The law established a restitution agency, which took over jurisdiction from the former Directorate for Restitution, founded in 2006 to deal with church property alone.
The agency started working in March this year and has since begun returning seized property to those who can prove their right to it. But artworks aren’t mentioned in this process.
Meanwhile, people like Maja Matic, who were children at the time of the seizures, have only distant memories of these artworks, or remember family stories about them.
“We used to have valuable works of art; antiquities… a great deal of the paintings were gifts of Uros Predic who was a family friend,” says Matic who is now 74.
|Maja Matic | Photo byTanja Vrećo and S media portal|
“I have only two portraits left, of my mother and one of my grandfather, painted by Predic, and one print he gave us, although that was first intended for a monastery in Becej.”
She has little hope that she will ever see the rest ever again.
“I cannot ask for anything that was seized because I don’t have the necessary documentation. I don’t know what happened with the certificates, and, trust me, both of my parents didn’t think out that at the time. We were fighting for survival.”
The president of Vojvodina’s Association of Citizens for Restitution, Nikola Tanurdzic, gives legal advice to people on restitution matters.
He says the process of gathering documentation is the most problematic issue for people seeking their assets back.
“Documentation is required to prove ownership. When everybody started to speak about restitution 20 years ago, we urged people to begin collecting documents, but some of them still don’t understand that without papers they can’t request anything,” Tanurdzic says.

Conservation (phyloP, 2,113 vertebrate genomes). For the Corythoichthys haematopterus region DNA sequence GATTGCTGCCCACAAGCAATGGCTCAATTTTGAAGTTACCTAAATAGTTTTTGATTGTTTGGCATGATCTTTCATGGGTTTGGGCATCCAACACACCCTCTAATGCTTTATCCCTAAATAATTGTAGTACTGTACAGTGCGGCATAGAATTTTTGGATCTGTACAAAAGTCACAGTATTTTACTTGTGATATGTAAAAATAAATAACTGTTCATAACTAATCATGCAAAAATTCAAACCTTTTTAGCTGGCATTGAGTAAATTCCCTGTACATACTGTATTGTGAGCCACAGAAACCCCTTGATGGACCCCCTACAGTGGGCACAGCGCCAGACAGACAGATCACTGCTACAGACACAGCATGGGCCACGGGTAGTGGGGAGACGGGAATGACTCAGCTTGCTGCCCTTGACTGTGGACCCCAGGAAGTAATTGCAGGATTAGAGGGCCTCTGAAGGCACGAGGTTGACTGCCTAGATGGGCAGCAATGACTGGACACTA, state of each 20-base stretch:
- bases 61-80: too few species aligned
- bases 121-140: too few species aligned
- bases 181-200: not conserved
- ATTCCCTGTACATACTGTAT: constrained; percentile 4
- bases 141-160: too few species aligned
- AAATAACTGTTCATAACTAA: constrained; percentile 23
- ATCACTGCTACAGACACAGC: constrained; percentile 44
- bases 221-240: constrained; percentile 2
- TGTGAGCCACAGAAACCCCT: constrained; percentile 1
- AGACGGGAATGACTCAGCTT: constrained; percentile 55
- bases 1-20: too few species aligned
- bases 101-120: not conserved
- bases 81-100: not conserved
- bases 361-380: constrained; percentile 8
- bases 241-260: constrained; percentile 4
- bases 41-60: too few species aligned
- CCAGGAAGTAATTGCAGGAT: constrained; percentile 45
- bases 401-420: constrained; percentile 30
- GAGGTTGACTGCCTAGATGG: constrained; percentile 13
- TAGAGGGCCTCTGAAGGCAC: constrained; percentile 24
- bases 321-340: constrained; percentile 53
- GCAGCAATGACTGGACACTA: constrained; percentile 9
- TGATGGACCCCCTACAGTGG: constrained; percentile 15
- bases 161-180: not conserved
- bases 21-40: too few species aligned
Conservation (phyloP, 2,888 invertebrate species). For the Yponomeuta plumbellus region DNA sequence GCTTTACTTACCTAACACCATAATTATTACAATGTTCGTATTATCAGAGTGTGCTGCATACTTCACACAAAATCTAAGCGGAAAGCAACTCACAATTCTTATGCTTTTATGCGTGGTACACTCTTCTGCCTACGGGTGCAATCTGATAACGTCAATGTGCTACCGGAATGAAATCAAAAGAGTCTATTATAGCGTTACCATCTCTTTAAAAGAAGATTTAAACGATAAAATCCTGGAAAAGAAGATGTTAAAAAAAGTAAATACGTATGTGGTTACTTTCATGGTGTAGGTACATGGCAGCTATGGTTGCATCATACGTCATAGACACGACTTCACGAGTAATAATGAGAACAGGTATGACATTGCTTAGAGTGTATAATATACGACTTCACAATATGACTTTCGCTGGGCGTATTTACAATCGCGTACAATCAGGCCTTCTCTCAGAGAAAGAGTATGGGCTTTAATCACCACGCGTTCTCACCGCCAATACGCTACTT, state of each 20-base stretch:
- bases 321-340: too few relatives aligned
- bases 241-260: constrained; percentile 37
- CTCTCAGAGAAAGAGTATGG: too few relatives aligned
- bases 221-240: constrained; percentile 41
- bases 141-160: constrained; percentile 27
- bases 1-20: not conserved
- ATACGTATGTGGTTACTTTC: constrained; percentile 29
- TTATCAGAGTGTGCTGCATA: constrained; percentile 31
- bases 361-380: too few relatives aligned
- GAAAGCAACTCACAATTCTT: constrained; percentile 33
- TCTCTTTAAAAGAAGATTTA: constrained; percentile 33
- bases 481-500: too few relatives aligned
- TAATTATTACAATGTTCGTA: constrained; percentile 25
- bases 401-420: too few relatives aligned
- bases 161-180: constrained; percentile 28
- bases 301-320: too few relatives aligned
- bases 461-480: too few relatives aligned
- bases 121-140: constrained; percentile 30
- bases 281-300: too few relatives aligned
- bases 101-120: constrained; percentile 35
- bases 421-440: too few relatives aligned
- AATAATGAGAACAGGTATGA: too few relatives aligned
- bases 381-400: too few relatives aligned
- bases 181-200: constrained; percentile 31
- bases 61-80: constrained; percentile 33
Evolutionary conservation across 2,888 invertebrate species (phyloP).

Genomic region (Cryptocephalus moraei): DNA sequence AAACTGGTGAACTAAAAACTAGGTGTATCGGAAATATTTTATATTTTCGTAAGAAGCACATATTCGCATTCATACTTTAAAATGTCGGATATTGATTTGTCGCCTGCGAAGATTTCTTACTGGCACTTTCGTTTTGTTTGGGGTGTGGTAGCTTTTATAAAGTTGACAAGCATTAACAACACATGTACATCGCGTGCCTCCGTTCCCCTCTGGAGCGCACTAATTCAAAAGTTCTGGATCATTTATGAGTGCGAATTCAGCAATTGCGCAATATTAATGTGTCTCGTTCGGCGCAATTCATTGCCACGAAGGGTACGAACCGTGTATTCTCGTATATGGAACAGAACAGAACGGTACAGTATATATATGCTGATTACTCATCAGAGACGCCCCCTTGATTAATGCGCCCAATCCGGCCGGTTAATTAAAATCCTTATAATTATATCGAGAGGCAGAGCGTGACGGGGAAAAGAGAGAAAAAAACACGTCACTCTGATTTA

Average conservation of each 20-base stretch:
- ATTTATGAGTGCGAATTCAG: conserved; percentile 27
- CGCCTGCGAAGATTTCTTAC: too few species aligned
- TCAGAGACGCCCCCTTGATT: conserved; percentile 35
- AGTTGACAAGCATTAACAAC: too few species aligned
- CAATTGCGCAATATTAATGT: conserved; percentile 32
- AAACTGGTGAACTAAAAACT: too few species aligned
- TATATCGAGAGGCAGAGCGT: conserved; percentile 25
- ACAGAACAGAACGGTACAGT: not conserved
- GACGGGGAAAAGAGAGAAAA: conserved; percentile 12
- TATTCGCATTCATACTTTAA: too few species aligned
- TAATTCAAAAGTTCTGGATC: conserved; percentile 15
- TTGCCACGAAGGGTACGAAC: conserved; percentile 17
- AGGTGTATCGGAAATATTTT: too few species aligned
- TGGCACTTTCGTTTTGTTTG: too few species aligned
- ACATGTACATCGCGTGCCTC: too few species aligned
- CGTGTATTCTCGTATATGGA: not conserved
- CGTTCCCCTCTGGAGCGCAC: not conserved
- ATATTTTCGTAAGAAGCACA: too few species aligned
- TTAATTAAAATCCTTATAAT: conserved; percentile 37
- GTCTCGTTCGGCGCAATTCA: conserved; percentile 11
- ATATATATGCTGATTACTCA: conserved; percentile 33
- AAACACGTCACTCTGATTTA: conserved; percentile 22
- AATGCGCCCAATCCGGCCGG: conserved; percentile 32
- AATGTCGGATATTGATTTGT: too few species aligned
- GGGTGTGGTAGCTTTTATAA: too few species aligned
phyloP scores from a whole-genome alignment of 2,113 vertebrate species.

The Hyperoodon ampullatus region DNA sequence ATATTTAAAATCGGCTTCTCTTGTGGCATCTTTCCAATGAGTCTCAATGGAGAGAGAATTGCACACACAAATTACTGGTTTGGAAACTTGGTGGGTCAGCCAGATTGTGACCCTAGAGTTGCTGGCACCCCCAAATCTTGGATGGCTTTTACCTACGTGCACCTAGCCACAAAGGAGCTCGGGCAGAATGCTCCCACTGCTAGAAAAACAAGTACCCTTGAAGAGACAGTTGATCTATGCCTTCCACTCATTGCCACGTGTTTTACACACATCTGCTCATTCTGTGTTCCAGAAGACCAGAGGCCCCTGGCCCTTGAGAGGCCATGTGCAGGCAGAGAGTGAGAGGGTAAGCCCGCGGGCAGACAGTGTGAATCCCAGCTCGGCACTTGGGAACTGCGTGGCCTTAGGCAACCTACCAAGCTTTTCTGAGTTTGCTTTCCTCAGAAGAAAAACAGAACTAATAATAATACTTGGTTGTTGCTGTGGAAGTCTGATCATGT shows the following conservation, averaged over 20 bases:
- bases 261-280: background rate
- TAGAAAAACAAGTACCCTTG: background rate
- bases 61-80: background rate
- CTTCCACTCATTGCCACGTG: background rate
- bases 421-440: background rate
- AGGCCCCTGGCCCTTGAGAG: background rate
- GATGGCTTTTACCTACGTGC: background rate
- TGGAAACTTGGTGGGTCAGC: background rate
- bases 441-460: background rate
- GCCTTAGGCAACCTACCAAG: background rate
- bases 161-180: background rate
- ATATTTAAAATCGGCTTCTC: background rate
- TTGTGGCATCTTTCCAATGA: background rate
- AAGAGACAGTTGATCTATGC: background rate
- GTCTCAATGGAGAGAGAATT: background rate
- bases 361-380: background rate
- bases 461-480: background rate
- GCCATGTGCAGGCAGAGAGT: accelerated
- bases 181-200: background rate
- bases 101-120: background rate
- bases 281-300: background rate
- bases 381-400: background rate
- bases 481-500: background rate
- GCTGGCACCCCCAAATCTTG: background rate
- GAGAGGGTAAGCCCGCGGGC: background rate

“Restitution of art belongs under restitution of movable objects. By law, the state will return only those works that are filed in the registry, where it is possible to follow the course of ownership,” adds lawyer Marko Perovic.
“Such registers exist, but the former owner who has no proof will not be able to reclaim the property and his request will be rejected,” he explains.
“A request for return of property must contain evidence of the legal right of the former owner and information of his ownership right and proof that he/she is the legal heir.”
One painting returned:
|The portrait of [scientist Mihajlo] Pupin was bequeathed to the church before World War II | Photo courtesy of Kovacica tourist organization|
So far, only one art painting has been returned to a former owner. This happened in 2009, in the first round of restitution, related to church property.
The parish of Idvor then reclaimed a painting that until then had been in the possession of the local community.
Fr Petar Ilic told Balkan Insight that the painting, also by Uros Predic, was taken from the church in the Seventies.
“The portrait of [scientist Mihajlo] Pupin was bequeathed to the church before World War II,” he recalls.